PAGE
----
Medication Confers Additional Weight Loss After Bariatric Surgery in Young Adults
- Patients 21 to 30 years of age who were treated with topiramate, phentermine or metformin after bariatric surgery achieved median additional weight loss of 5.1% (5.8 kg)
- Medication was beneficial after both Roux-en-Y gastric bypass and sleeve gastrectomy
- Patients who took metformin after bariatric surgery had a significantly lower percentage of weight loss than other patients, possibly because of underlying medical conditions
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After bariatric surgery, patients often struggle with inadequate weight loss or weight regain, and obesity-related comorbidities may return. Revision is only a feasible option if there are anatomic abnormalities, and the risk of complications is significantly higher with revision than with initial bariatric surgery, so researchers are exploring the use of medication as adjuvant therapy.
The response to some types of drugs, such as those for cardiovascular and psychiatric conditions, can vary according to the age of the patient. Fatima Cody Stanford, MD, MPH, MPA, an obesity medicine physician for adults, adolescents and children at the Massachusetts General Hospital Weight Center, and colleagues have published reassuring evidence in Children that adults 30 years of age and younger respond equally as well to medical therapy as older adults.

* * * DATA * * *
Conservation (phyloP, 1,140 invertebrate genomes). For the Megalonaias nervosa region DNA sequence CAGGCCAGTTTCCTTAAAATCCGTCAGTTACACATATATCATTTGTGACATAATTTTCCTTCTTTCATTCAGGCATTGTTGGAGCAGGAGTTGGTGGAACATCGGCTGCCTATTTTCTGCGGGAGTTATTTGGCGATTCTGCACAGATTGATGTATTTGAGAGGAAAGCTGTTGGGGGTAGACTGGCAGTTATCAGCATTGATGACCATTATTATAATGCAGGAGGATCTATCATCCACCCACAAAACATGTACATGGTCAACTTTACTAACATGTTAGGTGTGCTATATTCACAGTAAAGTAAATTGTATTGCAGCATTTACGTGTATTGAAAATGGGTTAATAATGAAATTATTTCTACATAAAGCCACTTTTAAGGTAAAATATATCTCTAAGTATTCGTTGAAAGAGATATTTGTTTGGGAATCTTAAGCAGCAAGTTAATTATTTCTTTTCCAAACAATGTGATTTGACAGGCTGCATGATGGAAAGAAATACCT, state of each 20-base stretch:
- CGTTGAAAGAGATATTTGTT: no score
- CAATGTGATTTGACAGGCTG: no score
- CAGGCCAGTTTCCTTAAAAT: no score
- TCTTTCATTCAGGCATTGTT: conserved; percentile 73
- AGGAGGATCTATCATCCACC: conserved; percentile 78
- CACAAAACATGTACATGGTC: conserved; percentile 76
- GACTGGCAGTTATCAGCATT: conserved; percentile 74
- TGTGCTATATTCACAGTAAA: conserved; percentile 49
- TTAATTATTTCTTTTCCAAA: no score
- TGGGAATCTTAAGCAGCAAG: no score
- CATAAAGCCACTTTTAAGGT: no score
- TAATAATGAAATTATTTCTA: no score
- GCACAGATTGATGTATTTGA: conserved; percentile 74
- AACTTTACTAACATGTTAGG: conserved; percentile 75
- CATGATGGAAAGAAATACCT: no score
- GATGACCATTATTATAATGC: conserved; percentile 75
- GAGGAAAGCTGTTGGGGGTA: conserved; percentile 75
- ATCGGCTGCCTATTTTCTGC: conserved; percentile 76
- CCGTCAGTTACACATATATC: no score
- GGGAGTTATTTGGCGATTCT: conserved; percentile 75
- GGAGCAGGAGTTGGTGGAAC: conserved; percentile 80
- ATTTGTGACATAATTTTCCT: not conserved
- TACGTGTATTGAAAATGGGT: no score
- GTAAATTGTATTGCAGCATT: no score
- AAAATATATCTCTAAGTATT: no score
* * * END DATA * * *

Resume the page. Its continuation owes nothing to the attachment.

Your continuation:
Dr. Stanford's team evaluated 37 patients who met the eligibility criteria from two academic medical centers on 5,110 patients who underwent Roux-en-Y gastric bypass (RYGB) or sleeve gastrectomy between November 2000 and June 2014. Criteria included:
- Age 30 years or younger at the time of surgery (range in age from 21 to 30)
- Subsequently placed on topiramate, phentermine or metformin
- Had at least 12 months of follow-up
- Did not have surgery for complications within six months of the initial surgery
- Did not require revision surgery
Of these participants, 28 underwent RYGB and nine underwent sleeve gastrectomy. Altogether, 65% identified as white, 19% as Hispanic and 13.5% as African-American.
With surgery, all but four patients lost more than 20% of their body weight, a metric often used as the definition of successful metabolic and bariatric surgery.
Amount of Additional Weight Loss
The addition of medication to treatment proved beneficial for the majority of participants, helping 20 patients (54%) lose ≥5% of their postsurgical weight. They were all high responders: 12 patients (34.5%) lost ≥10% of their postsurgical weight, and eight (23%) lost ≥15%.
These results were similar to those from a previous study led by Dr. Stanford, which reviewed 319 patients between the ages of 21 and 73. All told, 56%, 30% and 16% of patients in that study achieved ≥5%, ≥10%, and ≥15% additional weight loss, respectively.
Patients in the RYGB group lost more of their postsurgical weight on medications (8.1%) than patients who underwent sleeve gastrectomy (3.3%), and the difference approached statistical significance (P = .0515). However, weight loss was at a beneficial level for both groups.
Results of Individual Agents
Patients who took metformin after bariatric surgery had a significantly lower percentage of weight loss (2.9%) compared with the rest of the study cohort (7.7%) (P = .02). There was no significant difference in weight loss percentage with topiramate or phentermine when patients on those drugs were compared with the rest of the cohort.
The researchers find it likely that metformin was associated with less weight loss because the medical conditions it is used to treat (such as insulin resistance, type 2 diabetes and metabolic syndrome) can make weight loss more difficult. They believe this finding needs further research and is not an indictment of metformin as adjuvant treatment after bariatric surgery.
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